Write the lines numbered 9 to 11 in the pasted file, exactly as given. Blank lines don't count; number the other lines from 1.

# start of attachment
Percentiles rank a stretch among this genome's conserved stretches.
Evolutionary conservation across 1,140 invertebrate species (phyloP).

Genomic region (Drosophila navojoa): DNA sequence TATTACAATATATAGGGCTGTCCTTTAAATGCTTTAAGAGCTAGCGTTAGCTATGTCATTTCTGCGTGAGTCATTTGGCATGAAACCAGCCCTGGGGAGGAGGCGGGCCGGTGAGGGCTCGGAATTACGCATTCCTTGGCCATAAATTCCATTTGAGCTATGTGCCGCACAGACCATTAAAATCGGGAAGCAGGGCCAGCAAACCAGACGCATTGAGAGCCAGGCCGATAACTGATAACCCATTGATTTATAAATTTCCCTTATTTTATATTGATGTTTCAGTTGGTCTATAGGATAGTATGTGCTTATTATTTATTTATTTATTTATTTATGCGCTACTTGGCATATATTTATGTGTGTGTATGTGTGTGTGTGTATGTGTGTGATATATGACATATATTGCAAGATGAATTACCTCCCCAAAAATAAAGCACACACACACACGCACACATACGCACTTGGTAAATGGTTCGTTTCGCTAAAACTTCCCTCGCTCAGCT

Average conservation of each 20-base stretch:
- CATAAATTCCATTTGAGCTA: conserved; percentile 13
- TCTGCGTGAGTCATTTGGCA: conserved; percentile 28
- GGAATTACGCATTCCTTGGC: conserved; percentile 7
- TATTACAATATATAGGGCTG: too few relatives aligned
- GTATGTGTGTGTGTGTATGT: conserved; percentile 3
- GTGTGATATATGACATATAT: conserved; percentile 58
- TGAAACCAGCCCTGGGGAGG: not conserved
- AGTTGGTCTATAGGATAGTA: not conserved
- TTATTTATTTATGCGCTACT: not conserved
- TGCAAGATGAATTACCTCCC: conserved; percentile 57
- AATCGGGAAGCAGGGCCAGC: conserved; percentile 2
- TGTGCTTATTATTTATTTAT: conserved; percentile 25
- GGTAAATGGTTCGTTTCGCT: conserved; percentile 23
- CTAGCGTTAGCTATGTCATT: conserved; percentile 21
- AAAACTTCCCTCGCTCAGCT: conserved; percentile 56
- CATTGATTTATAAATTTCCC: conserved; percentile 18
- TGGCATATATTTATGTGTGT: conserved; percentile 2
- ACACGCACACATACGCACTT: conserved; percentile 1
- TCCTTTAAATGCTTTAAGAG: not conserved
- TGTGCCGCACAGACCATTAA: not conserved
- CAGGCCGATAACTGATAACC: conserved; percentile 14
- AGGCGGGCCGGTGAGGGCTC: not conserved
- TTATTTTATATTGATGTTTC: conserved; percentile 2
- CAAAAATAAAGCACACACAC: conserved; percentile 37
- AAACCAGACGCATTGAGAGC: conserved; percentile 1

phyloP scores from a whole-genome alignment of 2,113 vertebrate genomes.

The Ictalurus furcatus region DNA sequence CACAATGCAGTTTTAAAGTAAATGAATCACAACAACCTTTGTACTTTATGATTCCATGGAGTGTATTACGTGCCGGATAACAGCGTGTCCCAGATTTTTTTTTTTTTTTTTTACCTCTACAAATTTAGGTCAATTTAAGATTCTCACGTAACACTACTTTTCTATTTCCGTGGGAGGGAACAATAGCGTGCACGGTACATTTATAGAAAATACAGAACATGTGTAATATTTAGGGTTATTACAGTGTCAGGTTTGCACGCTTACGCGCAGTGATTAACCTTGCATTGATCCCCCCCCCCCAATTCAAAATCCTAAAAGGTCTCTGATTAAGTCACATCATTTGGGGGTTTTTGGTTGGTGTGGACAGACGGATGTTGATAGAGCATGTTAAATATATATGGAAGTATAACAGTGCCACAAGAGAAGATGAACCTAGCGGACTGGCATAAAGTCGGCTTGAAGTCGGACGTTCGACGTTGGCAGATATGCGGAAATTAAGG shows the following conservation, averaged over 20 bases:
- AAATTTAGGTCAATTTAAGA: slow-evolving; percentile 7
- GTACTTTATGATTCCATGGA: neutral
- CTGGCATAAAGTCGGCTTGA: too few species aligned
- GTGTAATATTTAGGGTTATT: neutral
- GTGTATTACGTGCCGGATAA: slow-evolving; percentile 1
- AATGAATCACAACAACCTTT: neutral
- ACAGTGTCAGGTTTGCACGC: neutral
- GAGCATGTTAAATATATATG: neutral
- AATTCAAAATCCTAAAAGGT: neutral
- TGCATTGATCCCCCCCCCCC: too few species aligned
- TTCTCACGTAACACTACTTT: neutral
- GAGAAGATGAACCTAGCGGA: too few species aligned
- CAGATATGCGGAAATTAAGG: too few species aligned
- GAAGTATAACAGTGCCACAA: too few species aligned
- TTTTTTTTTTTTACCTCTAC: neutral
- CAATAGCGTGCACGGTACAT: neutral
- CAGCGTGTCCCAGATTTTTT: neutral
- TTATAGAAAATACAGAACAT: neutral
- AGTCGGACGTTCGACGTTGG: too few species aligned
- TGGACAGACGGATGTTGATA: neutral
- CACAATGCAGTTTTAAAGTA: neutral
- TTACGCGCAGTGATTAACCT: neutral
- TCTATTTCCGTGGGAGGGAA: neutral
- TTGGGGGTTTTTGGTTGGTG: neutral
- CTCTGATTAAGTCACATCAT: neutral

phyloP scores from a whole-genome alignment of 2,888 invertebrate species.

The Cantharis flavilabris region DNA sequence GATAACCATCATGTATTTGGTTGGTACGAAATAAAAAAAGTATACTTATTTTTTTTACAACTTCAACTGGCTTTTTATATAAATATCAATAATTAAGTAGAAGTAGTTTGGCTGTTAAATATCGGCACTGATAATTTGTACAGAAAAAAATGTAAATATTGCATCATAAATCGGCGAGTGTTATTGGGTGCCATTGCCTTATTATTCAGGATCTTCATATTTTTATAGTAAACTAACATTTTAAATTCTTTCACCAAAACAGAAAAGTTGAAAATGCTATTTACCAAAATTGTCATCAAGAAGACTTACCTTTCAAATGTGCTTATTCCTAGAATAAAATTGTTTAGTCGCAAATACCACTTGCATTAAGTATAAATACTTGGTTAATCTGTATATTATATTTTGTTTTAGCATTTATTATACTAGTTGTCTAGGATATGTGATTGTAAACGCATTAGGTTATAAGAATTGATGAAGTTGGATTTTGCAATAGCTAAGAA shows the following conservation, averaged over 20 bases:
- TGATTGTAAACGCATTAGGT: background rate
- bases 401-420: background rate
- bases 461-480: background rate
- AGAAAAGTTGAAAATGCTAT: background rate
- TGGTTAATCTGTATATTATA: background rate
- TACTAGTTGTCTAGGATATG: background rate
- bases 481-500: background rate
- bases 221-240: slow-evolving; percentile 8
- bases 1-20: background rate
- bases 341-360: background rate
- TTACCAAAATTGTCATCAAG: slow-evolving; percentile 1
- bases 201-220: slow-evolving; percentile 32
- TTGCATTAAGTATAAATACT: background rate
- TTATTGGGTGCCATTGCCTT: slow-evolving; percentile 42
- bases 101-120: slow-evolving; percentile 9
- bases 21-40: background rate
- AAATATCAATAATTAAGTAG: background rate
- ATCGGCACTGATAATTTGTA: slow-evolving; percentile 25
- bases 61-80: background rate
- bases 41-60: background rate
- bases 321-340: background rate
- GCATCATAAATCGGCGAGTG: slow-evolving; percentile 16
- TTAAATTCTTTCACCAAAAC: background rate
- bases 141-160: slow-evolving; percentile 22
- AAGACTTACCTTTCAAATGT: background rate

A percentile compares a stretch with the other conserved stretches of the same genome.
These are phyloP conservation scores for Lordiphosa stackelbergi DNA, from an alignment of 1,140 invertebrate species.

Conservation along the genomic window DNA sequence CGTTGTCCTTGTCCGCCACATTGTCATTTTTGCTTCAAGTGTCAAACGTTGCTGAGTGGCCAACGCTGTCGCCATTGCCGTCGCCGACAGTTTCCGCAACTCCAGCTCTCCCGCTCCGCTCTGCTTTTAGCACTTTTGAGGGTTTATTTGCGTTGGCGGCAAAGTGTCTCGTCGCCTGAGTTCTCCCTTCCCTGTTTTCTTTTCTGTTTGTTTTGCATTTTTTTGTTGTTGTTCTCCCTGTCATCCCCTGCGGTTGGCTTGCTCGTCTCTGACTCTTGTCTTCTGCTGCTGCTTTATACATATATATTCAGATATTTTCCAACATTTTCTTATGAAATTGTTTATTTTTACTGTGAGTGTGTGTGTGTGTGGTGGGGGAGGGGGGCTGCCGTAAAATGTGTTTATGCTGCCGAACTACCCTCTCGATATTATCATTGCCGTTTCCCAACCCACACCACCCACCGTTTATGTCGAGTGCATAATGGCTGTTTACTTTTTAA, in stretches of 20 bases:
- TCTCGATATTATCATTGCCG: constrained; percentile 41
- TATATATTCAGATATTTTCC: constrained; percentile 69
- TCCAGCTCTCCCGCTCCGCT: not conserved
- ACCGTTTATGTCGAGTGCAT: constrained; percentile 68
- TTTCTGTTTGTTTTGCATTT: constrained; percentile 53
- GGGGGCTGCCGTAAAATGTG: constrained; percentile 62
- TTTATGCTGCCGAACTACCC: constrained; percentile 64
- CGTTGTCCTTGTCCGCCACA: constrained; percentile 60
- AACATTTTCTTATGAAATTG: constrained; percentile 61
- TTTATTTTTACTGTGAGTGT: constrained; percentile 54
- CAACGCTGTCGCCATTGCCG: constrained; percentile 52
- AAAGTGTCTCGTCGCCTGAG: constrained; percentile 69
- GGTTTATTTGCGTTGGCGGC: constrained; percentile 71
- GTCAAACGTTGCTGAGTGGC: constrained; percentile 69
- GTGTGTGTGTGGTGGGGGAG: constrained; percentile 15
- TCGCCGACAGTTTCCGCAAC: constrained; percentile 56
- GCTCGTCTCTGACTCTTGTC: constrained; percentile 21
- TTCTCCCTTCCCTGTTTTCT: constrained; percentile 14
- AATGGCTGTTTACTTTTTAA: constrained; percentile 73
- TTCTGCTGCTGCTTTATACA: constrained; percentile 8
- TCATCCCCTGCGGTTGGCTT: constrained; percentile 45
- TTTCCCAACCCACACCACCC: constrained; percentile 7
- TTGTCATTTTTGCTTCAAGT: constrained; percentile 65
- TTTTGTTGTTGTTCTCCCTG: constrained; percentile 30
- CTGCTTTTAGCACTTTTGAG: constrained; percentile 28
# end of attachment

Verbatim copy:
- GTATGTGTGTGTGTGTATGT: conserved; percentile 3
- GTGTGATATATGACATATAT: conserved; percentile 58
- TGAAACCAGCCCTGGGGAGG: not conserved